57 bills die as third Nevada legislative deadline hits
A total of 57 bills died Friday as the third passage deadline passed.
That number is far fewer than the 274 measures that failed to make it out of committee April 12 in the house where they were introduced but far more than the 17 that failed to win first house passage April 23.
Friday was the deadline for passage of non-exempt bills from the second house.
Among the newly deceased are measures that would have expanded the rights of tenants, the plan to convert traffic citations to civil rather than criminal infractions and tightening up requirements for immunizing children in order to attend public schools.
Of those, 21 were Senate bills that died in Assembly Committees and 36 Assembly bills that died in the Senate.
SB256 not only would have expanded tenant rights to get back any security deposit but rights to access his or her dwelling unit and to fight eviction and demand repairs to the unit as well as reclaim any personal property in the living unit.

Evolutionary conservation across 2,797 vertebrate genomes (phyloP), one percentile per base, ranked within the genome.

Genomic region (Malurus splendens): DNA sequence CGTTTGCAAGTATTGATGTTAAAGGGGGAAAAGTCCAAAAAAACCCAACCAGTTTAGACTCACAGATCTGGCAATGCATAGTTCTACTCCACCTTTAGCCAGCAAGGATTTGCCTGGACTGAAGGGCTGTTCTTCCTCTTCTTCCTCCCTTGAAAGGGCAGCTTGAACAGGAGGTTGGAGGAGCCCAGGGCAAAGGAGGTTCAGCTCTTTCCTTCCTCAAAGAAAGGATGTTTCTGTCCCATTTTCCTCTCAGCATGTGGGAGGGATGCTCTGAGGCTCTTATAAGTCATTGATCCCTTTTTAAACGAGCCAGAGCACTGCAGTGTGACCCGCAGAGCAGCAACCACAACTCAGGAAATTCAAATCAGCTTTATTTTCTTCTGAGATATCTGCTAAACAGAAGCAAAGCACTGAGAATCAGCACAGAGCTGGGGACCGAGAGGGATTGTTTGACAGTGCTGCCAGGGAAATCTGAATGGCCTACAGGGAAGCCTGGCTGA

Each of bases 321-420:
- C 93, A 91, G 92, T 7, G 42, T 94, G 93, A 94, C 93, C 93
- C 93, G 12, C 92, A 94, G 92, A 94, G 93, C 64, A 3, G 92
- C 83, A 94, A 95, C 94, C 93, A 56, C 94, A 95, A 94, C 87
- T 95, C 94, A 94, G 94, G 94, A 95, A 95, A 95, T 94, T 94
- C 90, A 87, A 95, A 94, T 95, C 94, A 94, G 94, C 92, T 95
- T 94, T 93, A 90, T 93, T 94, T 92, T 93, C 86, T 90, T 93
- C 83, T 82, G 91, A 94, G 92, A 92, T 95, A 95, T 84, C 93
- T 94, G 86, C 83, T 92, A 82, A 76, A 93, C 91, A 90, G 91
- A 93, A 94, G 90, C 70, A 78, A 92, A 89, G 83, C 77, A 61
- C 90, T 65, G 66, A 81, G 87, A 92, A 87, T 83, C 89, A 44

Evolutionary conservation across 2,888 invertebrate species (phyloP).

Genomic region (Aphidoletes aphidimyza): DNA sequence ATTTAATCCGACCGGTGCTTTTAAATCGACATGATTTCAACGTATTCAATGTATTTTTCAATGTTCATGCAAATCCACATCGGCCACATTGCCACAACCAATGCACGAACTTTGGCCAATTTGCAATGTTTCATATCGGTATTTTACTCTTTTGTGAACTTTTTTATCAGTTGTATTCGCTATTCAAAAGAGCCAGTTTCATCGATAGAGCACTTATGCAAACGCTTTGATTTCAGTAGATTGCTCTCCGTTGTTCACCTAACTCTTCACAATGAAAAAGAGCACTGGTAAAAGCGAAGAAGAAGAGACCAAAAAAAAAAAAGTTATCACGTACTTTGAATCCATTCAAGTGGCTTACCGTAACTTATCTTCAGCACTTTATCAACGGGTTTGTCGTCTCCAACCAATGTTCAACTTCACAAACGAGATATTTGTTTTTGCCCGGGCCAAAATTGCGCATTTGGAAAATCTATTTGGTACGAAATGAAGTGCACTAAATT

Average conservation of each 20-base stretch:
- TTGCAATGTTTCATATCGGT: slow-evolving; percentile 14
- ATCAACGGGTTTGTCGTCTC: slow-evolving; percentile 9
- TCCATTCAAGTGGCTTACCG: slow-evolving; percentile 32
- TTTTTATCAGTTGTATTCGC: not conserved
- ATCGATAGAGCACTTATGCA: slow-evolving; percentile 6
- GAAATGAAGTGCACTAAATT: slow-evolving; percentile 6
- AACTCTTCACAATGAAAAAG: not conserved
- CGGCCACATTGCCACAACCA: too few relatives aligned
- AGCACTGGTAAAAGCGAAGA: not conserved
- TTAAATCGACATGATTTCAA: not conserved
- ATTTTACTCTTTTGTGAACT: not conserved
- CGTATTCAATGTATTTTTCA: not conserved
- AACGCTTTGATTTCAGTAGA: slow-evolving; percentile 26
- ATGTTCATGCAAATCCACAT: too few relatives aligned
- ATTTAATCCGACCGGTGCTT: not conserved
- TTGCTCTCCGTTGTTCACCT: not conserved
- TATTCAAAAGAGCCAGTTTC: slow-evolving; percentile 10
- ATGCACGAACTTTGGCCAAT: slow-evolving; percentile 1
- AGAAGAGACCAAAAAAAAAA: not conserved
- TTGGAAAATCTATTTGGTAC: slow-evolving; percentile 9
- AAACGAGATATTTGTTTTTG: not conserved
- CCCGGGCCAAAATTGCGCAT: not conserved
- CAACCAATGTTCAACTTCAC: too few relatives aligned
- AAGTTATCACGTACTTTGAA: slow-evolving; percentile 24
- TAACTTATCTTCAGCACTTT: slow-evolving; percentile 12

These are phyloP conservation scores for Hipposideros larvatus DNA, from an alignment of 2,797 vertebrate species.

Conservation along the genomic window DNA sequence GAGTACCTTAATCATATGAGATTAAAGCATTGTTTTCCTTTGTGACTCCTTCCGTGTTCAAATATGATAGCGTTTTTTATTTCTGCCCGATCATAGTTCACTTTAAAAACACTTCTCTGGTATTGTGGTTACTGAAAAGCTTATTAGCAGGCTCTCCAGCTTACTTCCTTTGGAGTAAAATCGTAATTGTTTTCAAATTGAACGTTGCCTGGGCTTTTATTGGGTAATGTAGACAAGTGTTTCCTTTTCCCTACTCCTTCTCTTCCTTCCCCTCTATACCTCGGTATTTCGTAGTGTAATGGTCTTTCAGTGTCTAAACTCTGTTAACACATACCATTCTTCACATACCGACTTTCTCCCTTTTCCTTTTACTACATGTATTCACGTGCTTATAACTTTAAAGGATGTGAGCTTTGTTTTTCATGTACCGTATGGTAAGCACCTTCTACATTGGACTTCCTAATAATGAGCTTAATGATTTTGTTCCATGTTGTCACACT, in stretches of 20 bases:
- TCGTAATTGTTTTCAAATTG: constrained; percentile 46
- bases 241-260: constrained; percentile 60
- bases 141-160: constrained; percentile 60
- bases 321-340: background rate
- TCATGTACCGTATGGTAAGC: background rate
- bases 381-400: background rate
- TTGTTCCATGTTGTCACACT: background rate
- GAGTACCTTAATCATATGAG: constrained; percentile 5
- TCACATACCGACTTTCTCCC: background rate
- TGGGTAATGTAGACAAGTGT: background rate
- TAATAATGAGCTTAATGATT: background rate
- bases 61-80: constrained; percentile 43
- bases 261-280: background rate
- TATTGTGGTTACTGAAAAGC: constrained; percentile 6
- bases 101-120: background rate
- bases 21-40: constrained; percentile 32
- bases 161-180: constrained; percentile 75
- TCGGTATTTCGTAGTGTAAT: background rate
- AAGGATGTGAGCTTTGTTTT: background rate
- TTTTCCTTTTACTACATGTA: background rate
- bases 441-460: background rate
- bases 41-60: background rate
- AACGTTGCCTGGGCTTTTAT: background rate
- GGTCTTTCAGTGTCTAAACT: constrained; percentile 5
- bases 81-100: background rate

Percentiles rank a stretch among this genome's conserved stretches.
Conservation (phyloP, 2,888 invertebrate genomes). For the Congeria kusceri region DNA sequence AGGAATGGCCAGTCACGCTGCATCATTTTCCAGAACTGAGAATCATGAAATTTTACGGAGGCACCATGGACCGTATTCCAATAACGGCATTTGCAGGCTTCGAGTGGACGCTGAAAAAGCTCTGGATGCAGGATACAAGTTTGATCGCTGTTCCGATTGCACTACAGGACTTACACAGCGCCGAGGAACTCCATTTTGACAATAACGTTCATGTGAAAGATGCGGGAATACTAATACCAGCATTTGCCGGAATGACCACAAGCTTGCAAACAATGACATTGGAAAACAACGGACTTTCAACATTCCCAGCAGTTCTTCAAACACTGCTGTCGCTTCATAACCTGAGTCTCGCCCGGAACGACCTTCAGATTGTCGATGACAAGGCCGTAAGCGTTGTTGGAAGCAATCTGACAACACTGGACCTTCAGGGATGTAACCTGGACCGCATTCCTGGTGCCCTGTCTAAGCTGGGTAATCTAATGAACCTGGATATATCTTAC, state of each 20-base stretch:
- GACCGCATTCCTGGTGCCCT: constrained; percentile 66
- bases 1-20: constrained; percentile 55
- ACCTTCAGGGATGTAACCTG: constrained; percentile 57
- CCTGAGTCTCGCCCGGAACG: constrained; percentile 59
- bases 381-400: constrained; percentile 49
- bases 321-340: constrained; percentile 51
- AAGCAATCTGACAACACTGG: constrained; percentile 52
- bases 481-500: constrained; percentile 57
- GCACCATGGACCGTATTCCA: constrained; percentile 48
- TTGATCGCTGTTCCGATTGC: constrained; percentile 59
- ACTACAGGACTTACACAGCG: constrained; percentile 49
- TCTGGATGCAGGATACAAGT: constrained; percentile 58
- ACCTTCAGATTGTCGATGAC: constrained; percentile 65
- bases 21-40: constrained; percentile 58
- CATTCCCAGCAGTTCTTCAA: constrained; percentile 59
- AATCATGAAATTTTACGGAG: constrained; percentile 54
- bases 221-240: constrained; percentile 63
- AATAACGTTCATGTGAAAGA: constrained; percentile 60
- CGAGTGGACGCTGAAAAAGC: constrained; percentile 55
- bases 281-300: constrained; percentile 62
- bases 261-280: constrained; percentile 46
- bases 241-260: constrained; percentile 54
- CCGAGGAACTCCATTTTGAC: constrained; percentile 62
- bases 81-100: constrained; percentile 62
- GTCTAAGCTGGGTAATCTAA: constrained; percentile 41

AB123 was designed to tighten rules that permit parents to get an exemption from immunizing their child including for religious reasons.
AB411 would have converted criminal citations for traffic violations to civil infractions including ending the practice of issuing arrest warrants for minor misdemeanor in fractions.
Also dead is AB153, a bill that would have made it a crime to leave a firearm where a child could get it.
The fourth and final deadline is the May 24 deadline for passage of non-exempt bills from the second house.
But well over 200 bills are exempt from these deadlines, primarily because they require funding. Those measures have all been referred to the Senate Finance and Assembly Ways and Means committees.
A short list of about 30 of those bills are supplemental appropriations or measures already included and funded in the governor’s recommended budget. The fate of the rest of them, more than 235 bills, depends on whether or not there is funding available and the Economic Forum provided scant new funding for legislators to spend. That leaves only a few options for those backing exempt measures — new taxes or tapping other existing sources such as the Rainy Day Fund.